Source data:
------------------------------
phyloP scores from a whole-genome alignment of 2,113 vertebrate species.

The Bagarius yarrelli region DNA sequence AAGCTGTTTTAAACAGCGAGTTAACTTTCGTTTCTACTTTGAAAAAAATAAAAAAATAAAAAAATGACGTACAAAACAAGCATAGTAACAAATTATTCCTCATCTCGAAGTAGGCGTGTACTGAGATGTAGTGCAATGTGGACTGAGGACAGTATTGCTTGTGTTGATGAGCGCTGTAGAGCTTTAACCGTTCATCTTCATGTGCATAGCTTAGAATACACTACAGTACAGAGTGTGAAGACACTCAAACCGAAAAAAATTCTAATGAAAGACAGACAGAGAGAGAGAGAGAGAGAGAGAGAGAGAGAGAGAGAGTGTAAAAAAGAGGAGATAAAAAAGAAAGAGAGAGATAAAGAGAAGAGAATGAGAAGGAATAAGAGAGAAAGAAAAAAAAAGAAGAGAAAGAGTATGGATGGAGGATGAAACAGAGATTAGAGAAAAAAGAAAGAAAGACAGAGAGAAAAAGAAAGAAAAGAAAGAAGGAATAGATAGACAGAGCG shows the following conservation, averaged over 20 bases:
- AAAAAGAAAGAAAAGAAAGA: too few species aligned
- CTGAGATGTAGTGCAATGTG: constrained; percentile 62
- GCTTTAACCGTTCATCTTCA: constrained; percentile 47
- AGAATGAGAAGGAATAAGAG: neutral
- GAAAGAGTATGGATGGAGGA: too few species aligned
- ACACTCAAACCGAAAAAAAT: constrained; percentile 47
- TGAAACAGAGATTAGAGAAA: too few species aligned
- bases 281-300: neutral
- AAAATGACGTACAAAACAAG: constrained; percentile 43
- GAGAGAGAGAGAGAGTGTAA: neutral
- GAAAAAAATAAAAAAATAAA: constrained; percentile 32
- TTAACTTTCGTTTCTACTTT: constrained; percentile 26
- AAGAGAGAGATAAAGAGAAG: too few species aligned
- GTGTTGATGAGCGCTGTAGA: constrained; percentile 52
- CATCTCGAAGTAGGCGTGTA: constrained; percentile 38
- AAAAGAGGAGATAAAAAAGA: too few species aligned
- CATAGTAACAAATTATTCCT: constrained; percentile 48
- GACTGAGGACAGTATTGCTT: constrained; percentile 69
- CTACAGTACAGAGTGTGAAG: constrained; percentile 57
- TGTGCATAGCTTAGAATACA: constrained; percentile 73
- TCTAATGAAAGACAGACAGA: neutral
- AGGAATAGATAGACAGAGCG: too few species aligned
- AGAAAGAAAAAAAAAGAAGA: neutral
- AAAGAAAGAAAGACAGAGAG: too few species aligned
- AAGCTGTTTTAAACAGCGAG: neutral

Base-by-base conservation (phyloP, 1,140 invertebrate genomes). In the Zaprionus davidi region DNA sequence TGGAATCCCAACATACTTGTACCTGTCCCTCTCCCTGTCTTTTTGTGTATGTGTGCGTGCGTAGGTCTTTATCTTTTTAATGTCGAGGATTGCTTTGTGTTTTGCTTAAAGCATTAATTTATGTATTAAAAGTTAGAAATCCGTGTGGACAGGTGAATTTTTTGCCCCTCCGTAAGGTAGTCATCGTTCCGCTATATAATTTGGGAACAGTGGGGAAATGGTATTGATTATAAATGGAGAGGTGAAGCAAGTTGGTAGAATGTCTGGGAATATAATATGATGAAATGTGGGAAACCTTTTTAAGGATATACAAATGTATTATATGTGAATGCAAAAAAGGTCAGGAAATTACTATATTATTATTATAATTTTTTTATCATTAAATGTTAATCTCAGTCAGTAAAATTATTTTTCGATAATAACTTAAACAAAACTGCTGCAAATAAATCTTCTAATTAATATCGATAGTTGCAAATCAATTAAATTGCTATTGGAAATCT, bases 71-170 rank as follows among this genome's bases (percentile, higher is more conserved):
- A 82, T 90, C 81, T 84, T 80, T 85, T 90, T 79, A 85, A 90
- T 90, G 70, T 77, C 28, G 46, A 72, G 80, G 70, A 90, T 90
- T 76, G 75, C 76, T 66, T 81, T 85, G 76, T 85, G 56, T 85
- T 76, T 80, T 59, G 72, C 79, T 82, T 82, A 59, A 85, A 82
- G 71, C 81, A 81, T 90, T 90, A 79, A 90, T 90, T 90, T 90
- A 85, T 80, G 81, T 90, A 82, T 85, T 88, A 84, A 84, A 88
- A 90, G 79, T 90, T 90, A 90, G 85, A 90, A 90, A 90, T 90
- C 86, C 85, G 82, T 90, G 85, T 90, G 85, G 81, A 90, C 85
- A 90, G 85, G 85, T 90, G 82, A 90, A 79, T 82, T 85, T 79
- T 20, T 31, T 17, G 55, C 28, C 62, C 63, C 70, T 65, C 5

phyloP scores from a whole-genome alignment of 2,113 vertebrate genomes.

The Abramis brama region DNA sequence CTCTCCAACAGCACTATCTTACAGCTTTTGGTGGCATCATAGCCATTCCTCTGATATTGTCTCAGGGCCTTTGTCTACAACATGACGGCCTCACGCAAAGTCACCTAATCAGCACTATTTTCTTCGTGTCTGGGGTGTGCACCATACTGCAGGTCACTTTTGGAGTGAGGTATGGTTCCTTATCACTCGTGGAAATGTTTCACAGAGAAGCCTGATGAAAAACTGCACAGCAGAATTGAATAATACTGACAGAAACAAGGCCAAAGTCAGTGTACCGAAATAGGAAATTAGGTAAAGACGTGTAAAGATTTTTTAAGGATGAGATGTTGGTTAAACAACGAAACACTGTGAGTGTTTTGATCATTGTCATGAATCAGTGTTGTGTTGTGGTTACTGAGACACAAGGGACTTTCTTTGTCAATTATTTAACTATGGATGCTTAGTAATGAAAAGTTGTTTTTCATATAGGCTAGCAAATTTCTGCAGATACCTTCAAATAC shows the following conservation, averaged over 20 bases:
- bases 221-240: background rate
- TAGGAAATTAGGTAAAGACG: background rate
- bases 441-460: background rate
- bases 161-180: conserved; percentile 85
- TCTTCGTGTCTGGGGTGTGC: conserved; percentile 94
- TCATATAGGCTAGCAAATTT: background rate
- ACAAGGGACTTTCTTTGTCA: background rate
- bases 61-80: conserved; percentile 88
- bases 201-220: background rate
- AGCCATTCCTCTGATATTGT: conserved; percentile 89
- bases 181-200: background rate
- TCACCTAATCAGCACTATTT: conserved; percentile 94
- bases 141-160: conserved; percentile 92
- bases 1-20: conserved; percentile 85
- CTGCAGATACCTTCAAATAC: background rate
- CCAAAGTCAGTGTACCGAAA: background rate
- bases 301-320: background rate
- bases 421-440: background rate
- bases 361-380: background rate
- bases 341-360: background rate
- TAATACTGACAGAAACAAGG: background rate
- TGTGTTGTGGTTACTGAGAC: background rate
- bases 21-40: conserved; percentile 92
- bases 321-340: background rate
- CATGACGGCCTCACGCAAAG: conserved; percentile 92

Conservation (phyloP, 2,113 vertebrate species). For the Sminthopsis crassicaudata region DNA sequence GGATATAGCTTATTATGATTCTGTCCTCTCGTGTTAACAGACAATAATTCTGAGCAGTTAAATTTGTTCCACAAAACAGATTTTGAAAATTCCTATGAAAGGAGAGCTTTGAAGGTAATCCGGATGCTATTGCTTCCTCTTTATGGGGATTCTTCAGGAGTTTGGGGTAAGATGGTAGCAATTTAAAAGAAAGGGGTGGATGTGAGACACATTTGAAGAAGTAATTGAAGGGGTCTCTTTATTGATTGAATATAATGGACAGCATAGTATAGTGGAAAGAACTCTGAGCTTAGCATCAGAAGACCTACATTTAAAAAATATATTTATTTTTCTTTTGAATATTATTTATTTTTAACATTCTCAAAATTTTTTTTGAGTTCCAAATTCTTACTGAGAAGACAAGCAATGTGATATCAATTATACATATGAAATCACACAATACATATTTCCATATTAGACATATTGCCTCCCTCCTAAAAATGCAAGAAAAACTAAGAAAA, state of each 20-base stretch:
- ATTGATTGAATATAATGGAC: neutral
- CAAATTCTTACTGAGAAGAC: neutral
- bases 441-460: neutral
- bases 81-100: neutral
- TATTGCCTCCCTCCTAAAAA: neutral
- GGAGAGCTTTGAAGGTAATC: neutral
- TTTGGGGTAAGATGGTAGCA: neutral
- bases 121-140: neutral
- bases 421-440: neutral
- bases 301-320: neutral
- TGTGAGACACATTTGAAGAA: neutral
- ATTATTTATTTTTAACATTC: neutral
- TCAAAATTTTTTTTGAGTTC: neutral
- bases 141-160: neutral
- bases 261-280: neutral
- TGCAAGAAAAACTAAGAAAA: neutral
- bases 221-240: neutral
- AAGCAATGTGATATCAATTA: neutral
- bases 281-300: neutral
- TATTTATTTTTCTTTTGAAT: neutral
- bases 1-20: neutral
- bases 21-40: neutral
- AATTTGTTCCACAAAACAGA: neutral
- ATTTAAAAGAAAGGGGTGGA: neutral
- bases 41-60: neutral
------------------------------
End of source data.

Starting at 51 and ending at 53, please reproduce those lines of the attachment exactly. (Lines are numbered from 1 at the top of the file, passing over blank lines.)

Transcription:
- bases 181-200: background rate
- TCACCTAATCAGCACTATTT: conserved; percentile 94
- bases 141-160: conserved; percentile 92